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After the publishing world has been dealing with a months-long battle between Hachette Book Group and Amazon, it now has something new in which to find interest: the purchase of Perseus Books Group by Hachette.

Ginger Clark, a literary agent at Curtis Brown, was right on point when she remarked that this sale changes a lot for some publishers:

The purchase of Perseus means that its distribution companies will actually be sold to Ingram Content Group. Hachette keeps Perseus’ imprints AND retains the location from which they operate.

For Michael Cader’s extensive article on the deal, head over to Publisher’s Lunch. Porter Anderson at FutureBooks breaks it down even further, which a three-point list of what the deal means for all three participants (Hachette, Perseus, Ingram):

Perseus imprints will add some 6,000 titles to Hachette’s list, per Publishers Lunch.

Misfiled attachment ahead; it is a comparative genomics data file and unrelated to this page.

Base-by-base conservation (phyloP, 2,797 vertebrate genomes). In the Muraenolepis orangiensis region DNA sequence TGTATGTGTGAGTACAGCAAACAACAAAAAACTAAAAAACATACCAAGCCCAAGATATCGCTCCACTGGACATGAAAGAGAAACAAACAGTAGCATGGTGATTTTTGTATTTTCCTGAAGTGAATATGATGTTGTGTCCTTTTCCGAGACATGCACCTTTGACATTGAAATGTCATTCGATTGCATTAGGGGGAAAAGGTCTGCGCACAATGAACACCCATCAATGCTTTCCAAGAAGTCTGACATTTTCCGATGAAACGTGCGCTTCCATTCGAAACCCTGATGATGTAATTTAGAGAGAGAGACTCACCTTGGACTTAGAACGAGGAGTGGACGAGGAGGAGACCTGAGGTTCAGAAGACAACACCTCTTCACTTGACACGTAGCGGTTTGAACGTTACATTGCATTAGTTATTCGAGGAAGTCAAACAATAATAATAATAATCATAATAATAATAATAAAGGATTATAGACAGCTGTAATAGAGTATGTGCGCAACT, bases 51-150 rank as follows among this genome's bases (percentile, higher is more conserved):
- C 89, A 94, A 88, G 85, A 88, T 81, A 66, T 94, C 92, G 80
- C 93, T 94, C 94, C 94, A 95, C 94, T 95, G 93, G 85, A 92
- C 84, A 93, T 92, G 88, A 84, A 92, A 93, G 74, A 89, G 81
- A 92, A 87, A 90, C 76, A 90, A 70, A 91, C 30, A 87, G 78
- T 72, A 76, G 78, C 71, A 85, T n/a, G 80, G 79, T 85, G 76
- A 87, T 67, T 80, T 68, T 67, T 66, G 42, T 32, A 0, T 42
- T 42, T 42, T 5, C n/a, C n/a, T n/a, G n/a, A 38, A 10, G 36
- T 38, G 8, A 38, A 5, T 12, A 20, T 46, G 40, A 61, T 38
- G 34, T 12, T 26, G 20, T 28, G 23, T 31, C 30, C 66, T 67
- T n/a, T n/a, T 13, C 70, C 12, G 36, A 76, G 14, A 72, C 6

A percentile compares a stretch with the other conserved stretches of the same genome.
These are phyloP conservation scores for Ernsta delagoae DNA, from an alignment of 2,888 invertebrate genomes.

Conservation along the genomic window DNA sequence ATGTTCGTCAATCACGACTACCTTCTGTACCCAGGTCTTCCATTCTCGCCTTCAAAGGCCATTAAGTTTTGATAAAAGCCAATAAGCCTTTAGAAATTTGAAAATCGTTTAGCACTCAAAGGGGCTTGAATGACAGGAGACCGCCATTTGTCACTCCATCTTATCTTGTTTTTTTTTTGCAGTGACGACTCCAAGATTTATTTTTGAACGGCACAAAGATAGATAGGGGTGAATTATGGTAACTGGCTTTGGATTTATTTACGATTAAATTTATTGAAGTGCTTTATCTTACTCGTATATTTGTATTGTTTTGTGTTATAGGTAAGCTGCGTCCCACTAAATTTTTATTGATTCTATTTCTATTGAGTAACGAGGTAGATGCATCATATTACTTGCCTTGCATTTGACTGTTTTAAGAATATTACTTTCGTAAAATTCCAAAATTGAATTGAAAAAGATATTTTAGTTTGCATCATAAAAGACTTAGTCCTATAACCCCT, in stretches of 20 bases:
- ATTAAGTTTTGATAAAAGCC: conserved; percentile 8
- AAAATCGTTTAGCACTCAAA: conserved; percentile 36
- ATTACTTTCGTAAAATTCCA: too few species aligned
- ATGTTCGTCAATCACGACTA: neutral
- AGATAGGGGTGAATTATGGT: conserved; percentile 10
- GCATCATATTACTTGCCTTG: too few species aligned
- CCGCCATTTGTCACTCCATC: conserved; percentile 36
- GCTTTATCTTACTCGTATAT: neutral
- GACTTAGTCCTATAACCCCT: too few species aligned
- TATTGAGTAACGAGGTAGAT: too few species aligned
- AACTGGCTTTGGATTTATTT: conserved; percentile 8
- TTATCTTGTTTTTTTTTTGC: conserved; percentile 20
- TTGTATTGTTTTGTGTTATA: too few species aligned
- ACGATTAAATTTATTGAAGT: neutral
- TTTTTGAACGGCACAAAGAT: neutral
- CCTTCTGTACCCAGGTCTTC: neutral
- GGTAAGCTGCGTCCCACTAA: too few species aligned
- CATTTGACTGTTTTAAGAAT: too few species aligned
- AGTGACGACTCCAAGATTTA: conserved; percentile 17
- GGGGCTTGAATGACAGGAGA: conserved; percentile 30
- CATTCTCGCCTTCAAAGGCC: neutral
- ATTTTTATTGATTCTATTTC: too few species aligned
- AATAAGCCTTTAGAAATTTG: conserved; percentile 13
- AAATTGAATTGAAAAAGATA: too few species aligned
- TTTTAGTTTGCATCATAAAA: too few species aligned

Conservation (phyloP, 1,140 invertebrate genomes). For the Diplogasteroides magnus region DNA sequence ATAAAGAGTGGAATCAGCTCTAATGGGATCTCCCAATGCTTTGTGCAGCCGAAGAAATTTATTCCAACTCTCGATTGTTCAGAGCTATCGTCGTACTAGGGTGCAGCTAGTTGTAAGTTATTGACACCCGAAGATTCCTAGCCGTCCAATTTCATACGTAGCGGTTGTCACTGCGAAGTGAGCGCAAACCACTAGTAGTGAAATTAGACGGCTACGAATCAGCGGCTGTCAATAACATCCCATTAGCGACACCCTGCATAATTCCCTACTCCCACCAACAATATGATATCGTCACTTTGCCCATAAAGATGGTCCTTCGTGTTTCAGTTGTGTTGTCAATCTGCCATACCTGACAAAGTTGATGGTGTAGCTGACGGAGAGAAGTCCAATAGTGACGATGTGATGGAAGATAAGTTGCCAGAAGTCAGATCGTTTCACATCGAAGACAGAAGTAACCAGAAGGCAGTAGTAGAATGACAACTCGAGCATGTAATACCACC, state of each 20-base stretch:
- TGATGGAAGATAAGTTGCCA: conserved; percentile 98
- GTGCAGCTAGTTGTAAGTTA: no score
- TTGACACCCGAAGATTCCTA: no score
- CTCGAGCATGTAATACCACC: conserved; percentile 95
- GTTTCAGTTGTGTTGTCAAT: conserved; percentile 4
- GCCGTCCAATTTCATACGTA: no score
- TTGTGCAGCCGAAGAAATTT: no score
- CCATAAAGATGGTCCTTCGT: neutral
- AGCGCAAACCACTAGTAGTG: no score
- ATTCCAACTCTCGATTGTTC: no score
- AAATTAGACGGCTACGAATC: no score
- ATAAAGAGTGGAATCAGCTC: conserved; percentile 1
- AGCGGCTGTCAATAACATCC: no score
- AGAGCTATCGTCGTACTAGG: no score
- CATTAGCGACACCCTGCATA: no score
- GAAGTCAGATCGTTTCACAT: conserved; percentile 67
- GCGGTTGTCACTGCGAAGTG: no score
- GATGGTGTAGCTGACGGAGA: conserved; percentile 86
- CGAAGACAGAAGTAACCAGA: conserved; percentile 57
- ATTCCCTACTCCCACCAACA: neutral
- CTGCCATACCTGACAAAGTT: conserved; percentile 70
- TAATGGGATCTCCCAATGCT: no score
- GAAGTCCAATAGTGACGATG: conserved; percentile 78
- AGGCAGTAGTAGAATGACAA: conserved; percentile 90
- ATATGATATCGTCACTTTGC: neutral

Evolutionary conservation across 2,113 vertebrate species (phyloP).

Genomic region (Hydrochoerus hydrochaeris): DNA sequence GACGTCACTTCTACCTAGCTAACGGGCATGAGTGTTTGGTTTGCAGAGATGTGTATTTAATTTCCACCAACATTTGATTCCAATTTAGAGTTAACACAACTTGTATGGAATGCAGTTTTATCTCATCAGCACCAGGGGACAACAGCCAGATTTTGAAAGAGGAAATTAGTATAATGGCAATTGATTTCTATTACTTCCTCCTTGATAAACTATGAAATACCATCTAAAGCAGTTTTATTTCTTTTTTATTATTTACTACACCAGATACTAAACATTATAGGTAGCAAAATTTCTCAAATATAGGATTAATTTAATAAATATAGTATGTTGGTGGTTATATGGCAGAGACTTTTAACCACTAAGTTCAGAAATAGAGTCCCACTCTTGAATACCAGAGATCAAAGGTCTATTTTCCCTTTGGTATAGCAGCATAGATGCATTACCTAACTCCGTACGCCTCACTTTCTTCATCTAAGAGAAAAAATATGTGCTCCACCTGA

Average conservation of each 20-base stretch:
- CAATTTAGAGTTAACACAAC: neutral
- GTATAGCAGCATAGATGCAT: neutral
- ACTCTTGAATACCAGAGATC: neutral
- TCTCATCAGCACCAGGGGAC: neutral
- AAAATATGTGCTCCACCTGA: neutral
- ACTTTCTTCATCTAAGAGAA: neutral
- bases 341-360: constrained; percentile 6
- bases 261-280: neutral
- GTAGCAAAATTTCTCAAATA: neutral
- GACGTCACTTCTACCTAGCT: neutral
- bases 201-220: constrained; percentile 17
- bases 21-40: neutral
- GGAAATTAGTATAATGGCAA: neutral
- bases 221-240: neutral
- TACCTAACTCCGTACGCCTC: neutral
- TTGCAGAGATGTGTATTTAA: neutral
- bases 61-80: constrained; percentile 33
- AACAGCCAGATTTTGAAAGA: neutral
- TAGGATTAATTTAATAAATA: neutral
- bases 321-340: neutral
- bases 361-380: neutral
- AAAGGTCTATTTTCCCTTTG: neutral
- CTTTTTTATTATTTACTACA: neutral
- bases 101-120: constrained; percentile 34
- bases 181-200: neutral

Those imprints, according to Jeffrey Trachtenberg at the Wall Street Journal, promise “to boost its nonfiction offerings. Hachette is largely known for publishing fiction writers, such as James Patterson, Michael Connelly, and David Baldacci. It would be the second acquisition struck by Hachette in the past year that has beefed up its nonfiction offerings, including its purchase of most of the adult Hyperion imprint from Walt Disney Co.”

The deal, Cader reports, also “will transform Ingram Publisher Services, which currently has about 90 listed clients…into the largest distributor in the country.” Perseus distributes more than 350 publishers, he writes, and its Constellation “services a comparable number in digital, plus another 100 publishers serviced through their UK joint venture with Faber & Faber.”

The deal was officially announced yesterday (June 24) at 5:30 p.m.